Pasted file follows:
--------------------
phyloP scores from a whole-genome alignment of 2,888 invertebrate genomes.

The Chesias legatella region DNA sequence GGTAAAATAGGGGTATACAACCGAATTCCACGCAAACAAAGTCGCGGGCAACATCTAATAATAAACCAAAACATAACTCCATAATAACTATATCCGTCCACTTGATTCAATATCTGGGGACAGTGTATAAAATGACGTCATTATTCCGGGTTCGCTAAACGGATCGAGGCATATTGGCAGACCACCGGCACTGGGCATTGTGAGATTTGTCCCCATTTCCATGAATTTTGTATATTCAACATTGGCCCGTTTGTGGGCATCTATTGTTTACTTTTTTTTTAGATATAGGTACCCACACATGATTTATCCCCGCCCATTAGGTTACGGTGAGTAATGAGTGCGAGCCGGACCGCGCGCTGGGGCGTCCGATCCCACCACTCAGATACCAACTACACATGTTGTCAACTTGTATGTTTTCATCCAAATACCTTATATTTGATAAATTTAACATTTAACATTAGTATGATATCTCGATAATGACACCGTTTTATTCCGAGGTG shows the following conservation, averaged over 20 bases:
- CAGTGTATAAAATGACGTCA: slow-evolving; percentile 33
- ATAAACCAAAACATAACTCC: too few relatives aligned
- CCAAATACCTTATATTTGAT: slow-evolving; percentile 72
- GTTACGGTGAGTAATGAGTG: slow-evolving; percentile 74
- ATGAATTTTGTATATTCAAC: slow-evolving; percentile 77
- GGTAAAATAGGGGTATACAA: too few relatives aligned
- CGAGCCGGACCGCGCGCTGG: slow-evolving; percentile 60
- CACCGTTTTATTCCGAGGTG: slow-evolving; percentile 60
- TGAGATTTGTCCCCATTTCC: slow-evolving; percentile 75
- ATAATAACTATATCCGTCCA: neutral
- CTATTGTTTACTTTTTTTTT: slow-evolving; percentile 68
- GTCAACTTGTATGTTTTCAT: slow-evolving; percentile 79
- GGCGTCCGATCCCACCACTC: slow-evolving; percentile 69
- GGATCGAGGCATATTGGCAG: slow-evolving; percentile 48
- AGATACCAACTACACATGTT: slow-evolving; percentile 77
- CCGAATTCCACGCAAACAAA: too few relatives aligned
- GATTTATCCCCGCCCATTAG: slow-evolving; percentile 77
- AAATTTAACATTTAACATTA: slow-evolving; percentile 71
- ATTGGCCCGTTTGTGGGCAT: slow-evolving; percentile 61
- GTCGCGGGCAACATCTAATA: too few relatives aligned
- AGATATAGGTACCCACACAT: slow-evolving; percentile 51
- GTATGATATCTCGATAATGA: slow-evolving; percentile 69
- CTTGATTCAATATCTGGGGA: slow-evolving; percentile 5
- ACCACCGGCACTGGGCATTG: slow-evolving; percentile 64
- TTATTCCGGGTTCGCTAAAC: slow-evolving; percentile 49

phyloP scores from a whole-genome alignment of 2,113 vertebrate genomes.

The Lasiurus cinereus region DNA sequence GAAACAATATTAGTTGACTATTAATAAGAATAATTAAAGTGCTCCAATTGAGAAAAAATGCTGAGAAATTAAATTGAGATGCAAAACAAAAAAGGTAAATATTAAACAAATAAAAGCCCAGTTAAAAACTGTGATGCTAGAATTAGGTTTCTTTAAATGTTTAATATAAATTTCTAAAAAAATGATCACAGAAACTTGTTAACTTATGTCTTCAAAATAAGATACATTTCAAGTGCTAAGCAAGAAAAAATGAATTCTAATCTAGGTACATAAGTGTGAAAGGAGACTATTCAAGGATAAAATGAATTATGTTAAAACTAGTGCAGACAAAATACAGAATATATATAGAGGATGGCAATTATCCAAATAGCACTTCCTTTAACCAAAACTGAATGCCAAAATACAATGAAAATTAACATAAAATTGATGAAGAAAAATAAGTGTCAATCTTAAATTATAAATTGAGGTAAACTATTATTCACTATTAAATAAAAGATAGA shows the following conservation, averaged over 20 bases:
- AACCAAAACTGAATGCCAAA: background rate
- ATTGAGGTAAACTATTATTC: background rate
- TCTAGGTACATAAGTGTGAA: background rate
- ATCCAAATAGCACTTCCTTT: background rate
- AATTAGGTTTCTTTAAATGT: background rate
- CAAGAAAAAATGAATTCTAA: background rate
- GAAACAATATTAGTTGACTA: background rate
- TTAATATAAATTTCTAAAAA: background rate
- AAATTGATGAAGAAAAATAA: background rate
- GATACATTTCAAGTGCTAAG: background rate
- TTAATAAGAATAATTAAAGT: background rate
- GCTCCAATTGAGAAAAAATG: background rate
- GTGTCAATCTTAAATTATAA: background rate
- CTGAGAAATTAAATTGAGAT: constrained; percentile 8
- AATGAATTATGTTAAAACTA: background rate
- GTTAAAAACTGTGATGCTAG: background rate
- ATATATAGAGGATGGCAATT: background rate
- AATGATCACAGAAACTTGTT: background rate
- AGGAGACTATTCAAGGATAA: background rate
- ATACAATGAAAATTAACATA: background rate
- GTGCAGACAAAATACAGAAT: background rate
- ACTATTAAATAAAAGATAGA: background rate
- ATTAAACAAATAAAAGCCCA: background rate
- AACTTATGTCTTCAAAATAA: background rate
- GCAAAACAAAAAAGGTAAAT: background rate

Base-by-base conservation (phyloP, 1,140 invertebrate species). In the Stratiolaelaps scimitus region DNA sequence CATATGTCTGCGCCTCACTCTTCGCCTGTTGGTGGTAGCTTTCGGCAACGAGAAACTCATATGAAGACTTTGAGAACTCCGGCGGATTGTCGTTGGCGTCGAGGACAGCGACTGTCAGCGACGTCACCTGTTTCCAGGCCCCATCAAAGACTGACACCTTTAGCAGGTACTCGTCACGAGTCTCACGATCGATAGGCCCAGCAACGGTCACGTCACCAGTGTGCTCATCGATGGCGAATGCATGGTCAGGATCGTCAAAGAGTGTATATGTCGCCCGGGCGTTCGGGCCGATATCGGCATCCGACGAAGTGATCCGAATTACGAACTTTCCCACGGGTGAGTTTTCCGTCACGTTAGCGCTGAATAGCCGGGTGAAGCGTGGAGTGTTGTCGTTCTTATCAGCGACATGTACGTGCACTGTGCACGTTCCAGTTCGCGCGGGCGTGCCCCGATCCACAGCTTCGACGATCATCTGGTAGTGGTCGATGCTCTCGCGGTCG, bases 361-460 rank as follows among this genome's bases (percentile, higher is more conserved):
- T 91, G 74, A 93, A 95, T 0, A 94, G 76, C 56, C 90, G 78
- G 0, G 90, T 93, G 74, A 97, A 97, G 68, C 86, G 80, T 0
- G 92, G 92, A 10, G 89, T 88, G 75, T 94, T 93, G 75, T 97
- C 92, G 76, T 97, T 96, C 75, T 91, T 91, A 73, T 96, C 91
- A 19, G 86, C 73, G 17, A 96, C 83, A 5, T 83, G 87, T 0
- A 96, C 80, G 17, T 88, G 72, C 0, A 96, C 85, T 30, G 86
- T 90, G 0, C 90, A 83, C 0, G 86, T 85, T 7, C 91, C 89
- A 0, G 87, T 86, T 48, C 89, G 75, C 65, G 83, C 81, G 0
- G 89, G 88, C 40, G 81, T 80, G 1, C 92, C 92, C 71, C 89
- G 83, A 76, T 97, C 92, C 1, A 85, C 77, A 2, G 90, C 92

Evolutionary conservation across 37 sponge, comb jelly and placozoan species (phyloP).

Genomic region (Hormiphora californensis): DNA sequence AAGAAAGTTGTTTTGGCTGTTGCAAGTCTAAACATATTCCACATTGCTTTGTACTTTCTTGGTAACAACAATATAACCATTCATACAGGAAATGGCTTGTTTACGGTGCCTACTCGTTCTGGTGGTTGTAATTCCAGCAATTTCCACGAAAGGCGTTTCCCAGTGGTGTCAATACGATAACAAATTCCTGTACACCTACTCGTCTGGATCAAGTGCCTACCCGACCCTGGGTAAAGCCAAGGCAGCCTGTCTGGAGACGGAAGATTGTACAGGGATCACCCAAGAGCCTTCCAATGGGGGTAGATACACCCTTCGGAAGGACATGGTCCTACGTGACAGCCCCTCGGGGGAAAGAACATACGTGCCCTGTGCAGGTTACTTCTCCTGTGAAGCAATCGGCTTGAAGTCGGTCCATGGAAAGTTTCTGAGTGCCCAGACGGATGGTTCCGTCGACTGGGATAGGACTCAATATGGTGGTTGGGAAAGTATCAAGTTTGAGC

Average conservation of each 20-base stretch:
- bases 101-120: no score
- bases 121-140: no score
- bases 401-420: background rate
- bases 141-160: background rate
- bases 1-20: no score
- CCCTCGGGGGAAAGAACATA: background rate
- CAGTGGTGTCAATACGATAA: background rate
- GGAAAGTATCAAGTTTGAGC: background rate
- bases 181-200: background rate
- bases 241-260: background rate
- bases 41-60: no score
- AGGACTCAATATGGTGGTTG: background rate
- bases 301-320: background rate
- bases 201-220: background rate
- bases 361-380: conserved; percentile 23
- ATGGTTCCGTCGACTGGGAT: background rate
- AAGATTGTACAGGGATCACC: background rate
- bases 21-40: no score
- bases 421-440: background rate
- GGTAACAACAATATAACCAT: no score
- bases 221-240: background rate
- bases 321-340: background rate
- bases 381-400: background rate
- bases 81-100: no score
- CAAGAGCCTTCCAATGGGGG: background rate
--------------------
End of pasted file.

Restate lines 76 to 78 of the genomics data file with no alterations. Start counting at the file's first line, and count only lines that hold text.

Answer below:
- GGAAAGTATCAAGTTTGAGC: background rate
- bases 181-200: background rate
- bases 241-260: background rate